26 Dec, 2008


~fantastic the difference the latitude makes~you are lucky! and what a present!

26 Dec, 2008


It looks so tropical! Wonderful set of photos.

26 Dec, 2008


Arlene, this is only about 60 miles South of your neck of the woods. It just goes to show how diverse the climates are in this country.

26 Dec, 2008


Just imagine having this on your doorstep.....wonderful Andrea...and gorgeous photos....really enjoyed the whole trip round....thank you.

26 Dec, 2008


Fabulous photos enjoyed the trip...

26 Dec, 2008


You must have had a lovely day. Much better than going around the shops.

27 Dec, 2008


Andrea, nice blog and photos, not too sure of the pine species in the first photo - closer look at needles cones and or bark is always helpful. The second conifer pictured is Araucaria herterophllla (Norfolk Island Pine) surprised to see this growing, even on the Isle of Wight, I doubt it would survive a harsh winter.

27 Dec, 2008


Hi Blue, thank you for the plant id on the Norfolk Island Pine. You say it shouldn't survive a harsh winter even in the IOW. You would be surprised, Ventnor is renound for its sub-tropical climate and if you look at some of the other things flowering and budding away then I'm pretty sure the Norfolk Island Pine will be fine and it has been growing in that spot for a few years now. If you ever get the opportunity you should pay it a visit, you will love it x

27 Dec, 2008


Thanks for a really lovely blog with fantastic photos. :o)

27 Dec, 2008


Sorry Andrea, not convinced, the plant in the photo is a fairly young tree and as yet has not had to cope with anything too extreme, I realize the micro climate at Ventnor is very favourable to all things sub-tropical, but if we were ever to get a another winter approaching say like the 86-87 one ( and I think we will sooner rather than later) many of the plants will perish as they did before in the gardens that particular year - still love the blog though Andrea :o)

27 Dec, 2008


I will keep my fingers crossed that it doesn't get as cold as it did in 86-87. I was living on the Island in Ventnor then and I don't remember too much devastation ( not that I was really into that much gardening between the ages of 16 - 17, more drinking and I used to go down to the Garden Tavern when the Botanics had a pub, and remember sitting outside on the courtyard area by the pond), the cordyline in our garden did lose all of its leaves and my mum thought it was a gonner but it did pick itself back up. I am planning on doing some voluntary work at the gardens now I am a lifetime member (thank you Jed) and I will ask the curator who was at Kew what he thinks about the Norfolk Island Pine? I'll let you know what he says..........Thanks for the wonderful interest in my blog, I hope it cheered everyone up. It is really hard to believe that the photos were all taken yesterday!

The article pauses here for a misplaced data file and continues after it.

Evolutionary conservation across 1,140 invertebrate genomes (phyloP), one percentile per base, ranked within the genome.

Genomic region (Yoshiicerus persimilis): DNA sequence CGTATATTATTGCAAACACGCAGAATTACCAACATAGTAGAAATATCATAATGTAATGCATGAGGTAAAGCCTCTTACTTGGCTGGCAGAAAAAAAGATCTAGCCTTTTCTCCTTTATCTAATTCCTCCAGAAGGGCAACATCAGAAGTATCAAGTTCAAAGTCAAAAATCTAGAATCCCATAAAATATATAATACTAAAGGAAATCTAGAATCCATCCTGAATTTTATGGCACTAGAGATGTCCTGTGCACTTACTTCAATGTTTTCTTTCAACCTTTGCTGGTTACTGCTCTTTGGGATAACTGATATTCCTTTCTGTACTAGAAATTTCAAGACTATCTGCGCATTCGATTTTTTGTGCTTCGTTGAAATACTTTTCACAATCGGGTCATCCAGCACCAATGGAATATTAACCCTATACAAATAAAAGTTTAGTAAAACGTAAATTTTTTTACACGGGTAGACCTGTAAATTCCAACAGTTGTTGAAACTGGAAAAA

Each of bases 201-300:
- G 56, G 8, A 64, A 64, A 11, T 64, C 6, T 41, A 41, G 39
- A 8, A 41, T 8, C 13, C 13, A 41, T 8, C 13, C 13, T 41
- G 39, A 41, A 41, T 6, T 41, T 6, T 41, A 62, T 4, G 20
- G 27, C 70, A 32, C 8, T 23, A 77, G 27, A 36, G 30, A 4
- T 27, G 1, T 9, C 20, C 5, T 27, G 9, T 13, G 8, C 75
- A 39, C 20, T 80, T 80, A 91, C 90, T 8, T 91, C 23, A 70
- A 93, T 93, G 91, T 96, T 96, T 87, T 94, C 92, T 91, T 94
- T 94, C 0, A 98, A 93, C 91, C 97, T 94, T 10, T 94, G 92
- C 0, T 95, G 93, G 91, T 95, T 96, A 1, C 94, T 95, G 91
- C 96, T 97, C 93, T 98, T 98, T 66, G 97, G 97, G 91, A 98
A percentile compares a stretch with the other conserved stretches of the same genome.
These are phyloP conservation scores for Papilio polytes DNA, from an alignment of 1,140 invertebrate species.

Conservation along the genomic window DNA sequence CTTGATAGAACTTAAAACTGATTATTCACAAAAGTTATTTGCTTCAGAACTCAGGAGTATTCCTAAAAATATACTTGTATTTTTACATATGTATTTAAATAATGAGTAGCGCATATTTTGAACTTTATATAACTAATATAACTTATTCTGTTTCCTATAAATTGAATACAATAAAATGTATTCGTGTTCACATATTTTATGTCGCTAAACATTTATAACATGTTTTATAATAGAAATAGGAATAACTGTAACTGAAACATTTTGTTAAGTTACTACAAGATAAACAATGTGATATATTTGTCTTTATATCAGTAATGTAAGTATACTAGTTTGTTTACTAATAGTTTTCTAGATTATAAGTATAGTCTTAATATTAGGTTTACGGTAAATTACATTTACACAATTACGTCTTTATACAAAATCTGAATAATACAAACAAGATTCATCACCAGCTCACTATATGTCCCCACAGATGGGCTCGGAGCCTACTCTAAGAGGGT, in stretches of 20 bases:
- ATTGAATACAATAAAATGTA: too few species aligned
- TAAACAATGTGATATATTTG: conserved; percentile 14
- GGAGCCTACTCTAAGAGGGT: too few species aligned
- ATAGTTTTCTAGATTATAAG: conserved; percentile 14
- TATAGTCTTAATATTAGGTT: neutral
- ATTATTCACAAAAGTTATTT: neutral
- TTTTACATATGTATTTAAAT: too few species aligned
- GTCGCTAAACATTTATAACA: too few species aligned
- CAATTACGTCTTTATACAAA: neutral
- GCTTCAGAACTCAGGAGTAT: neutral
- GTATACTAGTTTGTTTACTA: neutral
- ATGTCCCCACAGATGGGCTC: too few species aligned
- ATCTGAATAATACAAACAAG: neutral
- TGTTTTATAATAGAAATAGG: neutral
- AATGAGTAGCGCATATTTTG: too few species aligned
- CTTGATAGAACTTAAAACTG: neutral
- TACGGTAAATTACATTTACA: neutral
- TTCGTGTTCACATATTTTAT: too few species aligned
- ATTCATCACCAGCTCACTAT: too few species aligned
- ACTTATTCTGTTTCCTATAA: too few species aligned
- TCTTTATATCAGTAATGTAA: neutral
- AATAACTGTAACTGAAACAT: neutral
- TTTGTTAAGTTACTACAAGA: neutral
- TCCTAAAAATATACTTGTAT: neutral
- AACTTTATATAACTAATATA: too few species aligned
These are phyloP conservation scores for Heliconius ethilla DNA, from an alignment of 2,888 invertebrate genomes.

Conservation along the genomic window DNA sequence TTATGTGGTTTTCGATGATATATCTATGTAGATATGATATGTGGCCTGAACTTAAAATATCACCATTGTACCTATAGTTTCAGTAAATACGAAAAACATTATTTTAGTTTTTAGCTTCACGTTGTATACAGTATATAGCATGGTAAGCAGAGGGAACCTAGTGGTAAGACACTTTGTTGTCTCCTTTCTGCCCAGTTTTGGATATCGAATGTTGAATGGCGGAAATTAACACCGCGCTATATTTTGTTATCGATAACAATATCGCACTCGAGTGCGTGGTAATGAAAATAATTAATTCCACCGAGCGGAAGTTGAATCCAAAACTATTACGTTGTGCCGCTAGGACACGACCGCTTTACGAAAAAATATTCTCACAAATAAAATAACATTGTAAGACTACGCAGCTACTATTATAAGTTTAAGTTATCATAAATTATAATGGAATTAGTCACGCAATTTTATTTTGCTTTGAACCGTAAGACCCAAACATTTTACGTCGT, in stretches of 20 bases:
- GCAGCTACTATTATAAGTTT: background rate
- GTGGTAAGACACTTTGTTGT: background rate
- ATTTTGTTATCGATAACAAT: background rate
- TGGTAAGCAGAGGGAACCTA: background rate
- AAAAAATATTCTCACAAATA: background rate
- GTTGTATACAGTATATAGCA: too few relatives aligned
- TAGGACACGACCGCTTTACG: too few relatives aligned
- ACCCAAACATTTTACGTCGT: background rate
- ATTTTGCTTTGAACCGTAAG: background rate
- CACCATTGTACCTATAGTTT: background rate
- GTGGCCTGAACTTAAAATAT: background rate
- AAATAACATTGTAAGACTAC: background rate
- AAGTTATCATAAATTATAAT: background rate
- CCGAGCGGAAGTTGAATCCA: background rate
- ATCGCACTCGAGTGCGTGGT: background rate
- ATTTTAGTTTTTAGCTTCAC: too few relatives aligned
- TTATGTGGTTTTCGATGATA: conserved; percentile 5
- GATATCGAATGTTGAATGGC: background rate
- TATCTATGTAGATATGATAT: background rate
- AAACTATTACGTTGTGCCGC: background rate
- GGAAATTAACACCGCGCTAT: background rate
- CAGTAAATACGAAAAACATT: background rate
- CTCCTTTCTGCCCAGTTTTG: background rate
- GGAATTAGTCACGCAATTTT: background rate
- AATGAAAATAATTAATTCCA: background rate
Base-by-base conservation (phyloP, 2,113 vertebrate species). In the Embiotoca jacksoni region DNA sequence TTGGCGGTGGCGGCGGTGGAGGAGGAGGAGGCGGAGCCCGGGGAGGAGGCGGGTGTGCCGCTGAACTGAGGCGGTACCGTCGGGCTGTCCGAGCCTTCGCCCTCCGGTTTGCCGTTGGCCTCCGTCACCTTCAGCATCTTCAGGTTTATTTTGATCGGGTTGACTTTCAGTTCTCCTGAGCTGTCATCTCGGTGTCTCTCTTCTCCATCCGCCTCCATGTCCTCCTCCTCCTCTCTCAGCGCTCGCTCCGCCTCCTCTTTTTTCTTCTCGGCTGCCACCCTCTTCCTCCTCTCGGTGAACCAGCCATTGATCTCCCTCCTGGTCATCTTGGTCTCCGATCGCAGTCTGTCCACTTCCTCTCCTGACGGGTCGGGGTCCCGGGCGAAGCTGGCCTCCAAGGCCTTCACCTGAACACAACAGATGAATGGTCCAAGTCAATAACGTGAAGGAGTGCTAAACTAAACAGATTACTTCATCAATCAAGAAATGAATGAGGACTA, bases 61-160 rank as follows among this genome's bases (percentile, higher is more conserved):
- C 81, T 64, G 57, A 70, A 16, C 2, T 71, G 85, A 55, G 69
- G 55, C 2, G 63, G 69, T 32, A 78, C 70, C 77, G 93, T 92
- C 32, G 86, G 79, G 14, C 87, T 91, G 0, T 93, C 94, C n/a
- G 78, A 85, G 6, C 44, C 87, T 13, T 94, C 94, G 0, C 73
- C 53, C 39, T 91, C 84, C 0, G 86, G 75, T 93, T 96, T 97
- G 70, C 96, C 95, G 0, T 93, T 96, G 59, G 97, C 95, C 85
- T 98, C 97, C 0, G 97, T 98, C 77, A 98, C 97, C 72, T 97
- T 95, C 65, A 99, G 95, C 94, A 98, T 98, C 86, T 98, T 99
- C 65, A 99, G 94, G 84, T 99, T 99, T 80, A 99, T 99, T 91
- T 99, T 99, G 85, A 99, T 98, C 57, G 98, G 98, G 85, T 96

27 Dec, 2008


What a lovely way to spend a day - looks as tropical as Tresco. Sounds as if you will be spending a lot more time there in the future, I look forward to more blogs in time.

27 Dec, 2008


Definitely a tropical feel. A great place to visit and meander around. That looked like my Correa in there - you called it 'Maritime Ceanothus', though.

27 Dec, 2008


Thanks Spritz. I am never too sure of some of the labelling at the gardens, I know that when I am volunteering I will bring up the fact that the labelling of plants needs addressing. I have googled Maritimus Ceanothus and it is definitely not what I have said it is. It looks like 'Correa reflexa'. I'll let them know!!

27 Dec, 2008


Wow! Great blog Andrea. Lovely photographs. It all looks lovely with the sun shining and the tropical type plants. Wish I was there instead of here with all the snow.

28 Dec, 2008


What a great place Andrea, you are so lucky, what a lovely hubby! i should imagine that you would be in your element, very tropical and i know how you love this look, i did'nt realise that so many of these plants could grow in the UK. look forward to seeing some of your cuttings/seedlings that you will no doubt be taking lol. interesting read, and lovely pic's, really enjoyed this blog, thanks Andrea.

28 Dec, 2008


Hi Andrea, most interesting blog and really great photos, you have now inspired me to visit Ventnor again (went nearly 40 years ago!!) wasnt into gardening then.
We have been living on The Solent opposite I.O.W. nearly 9 years and not been over yet, except for the fireworks.........we were on the water then.
I hope we do not have a severe winter, its very cold today hard frost (Sunday 28th) as we grow many tropical plants.
Thanks again for the blog.

28 Dec, 2008


Well, now I have gone for a walk with you through a beautiful area full of wonderful plants and such a variety. A few of them I actually am familiar with (duh! like the cactus, maybe?) but not most of them. I love all the various textures and shades of green. Lovely. We will have to do it again, sometime...Thanks for sharing.

30 Dec, 2008